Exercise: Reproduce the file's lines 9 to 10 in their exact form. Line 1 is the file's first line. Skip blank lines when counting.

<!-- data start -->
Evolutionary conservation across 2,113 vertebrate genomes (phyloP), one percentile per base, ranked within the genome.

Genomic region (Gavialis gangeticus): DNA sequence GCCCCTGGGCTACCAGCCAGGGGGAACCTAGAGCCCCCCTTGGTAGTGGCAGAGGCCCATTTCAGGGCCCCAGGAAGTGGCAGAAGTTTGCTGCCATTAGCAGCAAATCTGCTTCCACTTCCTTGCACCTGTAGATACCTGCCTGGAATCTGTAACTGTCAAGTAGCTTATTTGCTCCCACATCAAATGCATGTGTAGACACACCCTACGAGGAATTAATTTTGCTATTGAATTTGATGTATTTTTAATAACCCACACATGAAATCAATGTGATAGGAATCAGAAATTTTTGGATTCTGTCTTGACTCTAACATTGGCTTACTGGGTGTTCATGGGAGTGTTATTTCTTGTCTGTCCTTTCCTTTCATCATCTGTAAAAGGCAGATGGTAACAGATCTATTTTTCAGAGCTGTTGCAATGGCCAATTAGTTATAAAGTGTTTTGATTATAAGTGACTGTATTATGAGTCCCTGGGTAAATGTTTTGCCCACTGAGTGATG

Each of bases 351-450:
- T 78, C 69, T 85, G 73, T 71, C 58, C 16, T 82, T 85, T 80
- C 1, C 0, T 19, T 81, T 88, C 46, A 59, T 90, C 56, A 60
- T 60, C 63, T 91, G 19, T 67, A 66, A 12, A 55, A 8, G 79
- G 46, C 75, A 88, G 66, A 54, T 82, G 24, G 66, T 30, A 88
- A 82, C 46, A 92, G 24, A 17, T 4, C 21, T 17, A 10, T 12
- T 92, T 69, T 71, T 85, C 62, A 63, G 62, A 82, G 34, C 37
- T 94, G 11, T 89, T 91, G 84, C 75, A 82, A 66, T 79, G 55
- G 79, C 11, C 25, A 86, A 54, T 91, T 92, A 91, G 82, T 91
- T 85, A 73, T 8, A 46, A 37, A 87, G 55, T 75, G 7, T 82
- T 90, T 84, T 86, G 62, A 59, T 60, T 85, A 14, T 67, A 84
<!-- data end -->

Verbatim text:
- T 92, T 69, T 71, T 85, C 62, A 63, G 62, A 82, G 34, C 37
- T 94, G 11, T 89, T 91, G 84, C 75, A 82, A 66, T 79, G 55